According to another aspect, an apparatus includes means for presenting first image data indicative of an object to a human user. The image data includes a plurality of features. The apparatus also includes means for selecting a first feature, means for generating quantitative data indicative of the first feature, means for selecting a second feature, and means for performing a motion compensated reconstruction that compensates for a motion of the second feature.

According to another aspect, a motion compensated quantitative data generator uses data representative of a spatial distribution of radionuclide decays in an object to generate motion compensated quantitative data. The quantitative data generator applies a motion compensation to compensate for a motion artifact in the data representative of the spatial distribution.

Still further aspects of the present application will be appreciated by those of ordinary skill in the art upon reading and understand the following detailed description.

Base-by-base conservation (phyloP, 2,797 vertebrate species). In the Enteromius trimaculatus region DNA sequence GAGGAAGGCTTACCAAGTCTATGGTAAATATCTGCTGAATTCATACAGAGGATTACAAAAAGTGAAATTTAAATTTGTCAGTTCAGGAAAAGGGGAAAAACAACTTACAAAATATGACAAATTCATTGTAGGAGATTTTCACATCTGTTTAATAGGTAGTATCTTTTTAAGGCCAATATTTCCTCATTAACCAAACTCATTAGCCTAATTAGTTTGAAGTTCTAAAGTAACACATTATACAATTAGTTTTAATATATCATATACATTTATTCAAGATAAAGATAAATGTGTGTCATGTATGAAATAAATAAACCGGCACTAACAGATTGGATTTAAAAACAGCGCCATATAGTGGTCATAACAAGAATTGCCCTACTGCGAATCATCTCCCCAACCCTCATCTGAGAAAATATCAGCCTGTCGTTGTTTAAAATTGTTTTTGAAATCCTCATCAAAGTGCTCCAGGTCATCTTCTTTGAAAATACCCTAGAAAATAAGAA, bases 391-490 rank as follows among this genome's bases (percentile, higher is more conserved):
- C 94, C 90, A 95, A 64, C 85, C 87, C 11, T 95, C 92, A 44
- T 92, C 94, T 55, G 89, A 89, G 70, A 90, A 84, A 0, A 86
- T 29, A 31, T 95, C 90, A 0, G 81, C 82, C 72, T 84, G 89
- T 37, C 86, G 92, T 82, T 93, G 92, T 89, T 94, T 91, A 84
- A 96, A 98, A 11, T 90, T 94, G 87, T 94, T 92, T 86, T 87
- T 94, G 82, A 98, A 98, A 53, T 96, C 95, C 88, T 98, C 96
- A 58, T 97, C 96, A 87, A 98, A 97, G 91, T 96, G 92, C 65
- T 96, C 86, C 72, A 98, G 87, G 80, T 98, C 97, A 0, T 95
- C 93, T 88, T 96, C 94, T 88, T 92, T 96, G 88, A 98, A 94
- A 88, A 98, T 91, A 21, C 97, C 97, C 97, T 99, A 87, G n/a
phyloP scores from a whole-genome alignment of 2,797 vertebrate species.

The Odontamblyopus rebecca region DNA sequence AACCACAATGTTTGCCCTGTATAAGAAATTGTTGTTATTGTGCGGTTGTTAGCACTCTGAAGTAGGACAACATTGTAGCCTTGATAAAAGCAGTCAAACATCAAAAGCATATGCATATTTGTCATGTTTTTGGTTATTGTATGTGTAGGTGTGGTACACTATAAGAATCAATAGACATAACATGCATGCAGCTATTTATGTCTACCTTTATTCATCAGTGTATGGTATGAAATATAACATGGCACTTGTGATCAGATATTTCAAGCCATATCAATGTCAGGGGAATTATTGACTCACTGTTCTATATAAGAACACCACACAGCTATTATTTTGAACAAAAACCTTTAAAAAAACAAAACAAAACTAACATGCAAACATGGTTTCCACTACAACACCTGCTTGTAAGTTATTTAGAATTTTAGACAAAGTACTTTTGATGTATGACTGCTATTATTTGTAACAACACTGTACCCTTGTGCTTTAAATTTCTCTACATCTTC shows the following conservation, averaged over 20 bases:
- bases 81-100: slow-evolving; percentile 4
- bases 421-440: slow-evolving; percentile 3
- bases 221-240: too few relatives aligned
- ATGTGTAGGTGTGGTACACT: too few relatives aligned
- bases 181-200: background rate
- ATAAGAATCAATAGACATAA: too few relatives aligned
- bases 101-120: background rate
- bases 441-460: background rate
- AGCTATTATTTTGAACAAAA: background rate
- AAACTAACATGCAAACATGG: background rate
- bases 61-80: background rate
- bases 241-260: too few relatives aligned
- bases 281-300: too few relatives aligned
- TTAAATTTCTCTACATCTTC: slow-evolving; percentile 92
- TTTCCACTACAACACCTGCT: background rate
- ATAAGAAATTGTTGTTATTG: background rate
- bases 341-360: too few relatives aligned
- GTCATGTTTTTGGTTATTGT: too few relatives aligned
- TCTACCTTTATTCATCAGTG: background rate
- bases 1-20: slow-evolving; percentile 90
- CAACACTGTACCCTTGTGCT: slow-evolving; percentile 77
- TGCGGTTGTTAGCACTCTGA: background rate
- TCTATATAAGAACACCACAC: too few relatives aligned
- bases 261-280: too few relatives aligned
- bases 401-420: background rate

The invention may take form in various components and arrangements of components, and in various steps and arrangements of steps. The drawings are only for purposes of illustrating the preferred embodiments and are not to be construed as limiting the invention.

FIG. 1 is a block diagram of a diagnosis and treatment system.

FIG. 2 is a block diagram of a motion modeler.

FIG. 3 depicts intermediate images.

FIG. 4 depicts aspects of a technique for generating intermediate images.

FIG. 5 depicts a motion tracking method.

FIG. 6 is a block diagram of a motion modeler.

FIG. 7 depicts an effect of motion on a measured activity.

FIG. 8 depicts a motion compensation function.

FIG. 9 depicts a motion compensated quantitative data generator.

FIG. 10A depicts a motion compensated quantitative data generator.

FIG. 10B depicts a data structure.

FIG. 11 depicts a motion compensated quantitative data generator.

FIG. 12 depicts a motion compensated quantitative data generator.

FIG. 13 depicts a method.

FIG. 14 depicts a feature analysis system.

With reference to FIG. 1, a system 100 includes a first or diagnostic scanner 102, a treatment planner 112, a treatment device 114, and a second or treatment scanner 108.